Civil Disobedience

At Northampton public schools, starting pay for cafeteria workers is $11.64 an hour; for custodians it's $12.01. Teachers' pay is below the state average. On June 12 from 2:15 p.m. until 4 p.m., there will be a rally calling on the school board to give the workers raises. The rally will be outside the public high school at 30 Elm Street. Details are at:

Forty-two people had RSVP'd as of 8 a.m.


On June 8 in Brattleboro, 11 protesters blocked an annual parade for about 15 minutes. The parade is called the Strolling of the Heifers. Hundreds of people watch the parade, which honors farmers. Among the parade's sponsors are Dead River Corporation (a major fossil fuel seller), Home Depot Corporation, Dunkin' Donuts Corporation, TD Bank Corporation, and Price Chopper Corporation.

Lucy Congleton, who graduated last year from the Brattleboro high school, was one of the protesters. She provided the Valley Post with a statement she wrote. It reads, in part, "In a place like Brattleboro, we are inevitably sheltered from the most catastrophic affects of climate change taking place around the world.... People are dying as we speak. While the town is going to such lengths to honor the wonderful things that are happening in Vermont, is it really that much to demand collective attention...? ... What my friends and I (of ages ranging from 12 to 19) staged was absolutely not a protest against the Heifers’ parade or what it symbolizes. This action called for Brattleboro and tourists alike to go home and take personal analysis of their priorities."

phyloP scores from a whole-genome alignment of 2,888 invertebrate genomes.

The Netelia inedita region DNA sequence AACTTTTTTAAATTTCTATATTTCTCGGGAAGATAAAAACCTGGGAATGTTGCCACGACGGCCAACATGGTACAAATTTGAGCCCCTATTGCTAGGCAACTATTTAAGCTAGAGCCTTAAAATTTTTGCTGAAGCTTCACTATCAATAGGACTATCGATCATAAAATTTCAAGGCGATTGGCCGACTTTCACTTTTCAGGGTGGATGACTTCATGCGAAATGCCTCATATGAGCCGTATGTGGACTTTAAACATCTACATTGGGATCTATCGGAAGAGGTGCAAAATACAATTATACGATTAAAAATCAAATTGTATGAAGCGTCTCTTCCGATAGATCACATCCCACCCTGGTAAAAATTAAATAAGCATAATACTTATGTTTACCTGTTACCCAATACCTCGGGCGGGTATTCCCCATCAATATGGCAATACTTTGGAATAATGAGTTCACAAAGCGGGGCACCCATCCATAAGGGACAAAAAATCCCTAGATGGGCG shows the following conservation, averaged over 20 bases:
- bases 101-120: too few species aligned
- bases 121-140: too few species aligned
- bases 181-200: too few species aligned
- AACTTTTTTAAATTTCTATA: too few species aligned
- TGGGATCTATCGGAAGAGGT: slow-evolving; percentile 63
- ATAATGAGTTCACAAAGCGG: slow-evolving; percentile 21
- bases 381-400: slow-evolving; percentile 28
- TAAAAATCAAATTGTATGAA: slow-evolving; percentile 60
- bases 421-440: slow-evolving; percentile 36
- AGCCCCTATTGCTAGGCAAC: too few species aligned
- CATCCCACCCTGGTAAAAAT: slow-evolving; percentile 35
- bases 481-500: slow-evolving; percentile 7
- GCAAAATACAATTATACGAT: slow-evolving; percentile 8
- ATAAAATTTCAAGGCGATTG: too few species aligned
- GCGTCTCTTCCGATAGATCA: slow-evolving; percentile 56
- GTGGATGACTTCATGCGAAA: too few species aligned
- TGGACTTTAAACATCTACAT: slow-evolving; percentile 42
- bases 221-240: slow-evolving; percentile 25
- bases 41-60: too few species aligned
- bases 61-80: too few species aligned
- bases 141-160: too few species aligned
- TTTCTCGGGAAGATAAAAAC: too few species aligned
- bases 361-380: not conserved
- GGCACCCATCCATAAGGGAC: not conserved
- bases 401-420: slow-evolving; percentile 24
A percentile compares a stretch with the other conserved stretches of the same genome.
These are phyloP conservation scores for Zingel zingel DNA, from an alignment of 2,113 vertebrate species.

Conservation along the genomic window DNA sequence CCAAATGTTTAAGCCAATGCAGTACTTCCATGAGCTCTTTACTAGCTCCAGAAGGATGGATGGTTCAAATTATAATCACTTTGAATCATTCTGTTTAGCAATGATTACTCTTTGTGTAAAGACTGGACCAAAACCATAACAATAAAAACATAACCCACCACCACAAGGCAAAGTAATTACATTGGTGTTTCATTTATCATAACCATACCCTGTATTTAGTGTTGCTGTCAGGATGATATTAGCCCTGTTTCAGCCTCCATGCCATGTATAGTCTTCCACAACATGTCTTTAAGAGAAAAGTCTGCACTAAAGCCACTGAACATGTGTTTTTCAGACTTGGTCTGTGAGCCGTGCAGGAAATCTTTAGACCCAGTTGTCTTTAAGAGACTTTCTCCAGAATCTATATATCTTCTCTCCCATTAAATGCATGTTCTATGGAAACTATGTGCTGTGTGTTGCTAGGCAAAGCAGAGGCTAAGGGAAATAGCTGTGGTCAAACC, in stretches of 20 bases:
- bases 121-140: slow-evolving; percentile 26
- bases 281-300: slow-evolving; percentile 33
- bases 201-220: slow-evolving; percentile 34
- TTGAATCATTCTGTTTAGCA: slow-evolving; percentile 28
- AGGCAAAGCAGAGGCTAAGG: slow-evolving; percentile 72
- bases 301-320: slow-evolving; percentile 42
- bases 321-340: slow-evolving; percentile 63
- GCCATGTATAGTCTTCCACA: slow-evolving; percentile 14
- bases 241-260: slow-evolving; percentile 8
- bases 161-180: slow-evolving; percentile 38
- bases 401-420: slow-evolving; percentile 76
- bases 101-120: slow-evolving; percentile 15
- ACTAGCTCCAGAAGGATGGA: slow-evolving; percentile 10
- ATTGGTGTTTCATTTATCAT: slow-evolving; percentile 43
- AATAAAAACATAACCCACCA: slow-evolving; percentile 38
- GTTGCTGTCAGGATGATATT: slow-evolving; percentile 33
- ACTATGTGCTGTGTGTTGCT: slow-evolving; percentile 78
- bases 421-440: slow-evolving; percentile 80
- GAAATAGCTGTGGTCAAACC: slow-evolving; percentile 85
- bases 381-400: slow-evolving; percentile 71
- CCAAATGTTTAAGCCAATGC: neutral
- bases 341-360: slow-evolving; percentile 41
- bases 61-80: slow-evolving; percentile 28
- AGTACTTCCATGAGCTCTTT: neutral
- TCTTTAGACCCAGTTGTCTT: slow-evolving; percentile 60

People who want to stop climate change could get involved with a group like


In Northampton on June 15 there will be a rally calling on congress to impeach Trump. The rally starts at 2 p.m. at Pulaski park. Details are at:

Sixteen people had RSVP'd on Facebook as of June 12.


On June 14, two people from Keene and a neighboring town will be in court for civil disobedience that they did with other people at the statehouse last year. They are Judith Reed of Keene and Charlie Gibson of Marlborough. Last year, Reed told the Valley Post she got arrested because, as "a former classroom teacher and teacher educator, now retired from Keene State College, I have watched the poorest school districts in New Hampshire fight for their students to receive an education adequate for them to succeed in today’s society.... Despite the fact that New Hampshire is a wealthy state (in fifth place nationally in per capita personal income and ninth in taxable resources) educational opportunity is still wildly unequal from town to town. New Hampshire is dead last in the nation in funding for higher education."


In Springfield on June 5 more than 80 people attended a rally to protest a plan by the governor to make more electricity by burning trees. "Burning trees to produce electricity is dirty and destructive. It creates more carbon pollution than coal, gas, and oil. It destroys forests and our heritage along with them." That's according to:

The governor's plan would likely result in construction of a power plant in Springfield. On May 25, a group that helped organize the rally, and that has a web page at wrote, "Springfield has some of the worst air quality in Massachusetts and the nation. With ever-increasing traffic pollution, nearby power plants, and the Covanta garbage incinerator, the last thing we need is another polluting power plant here."


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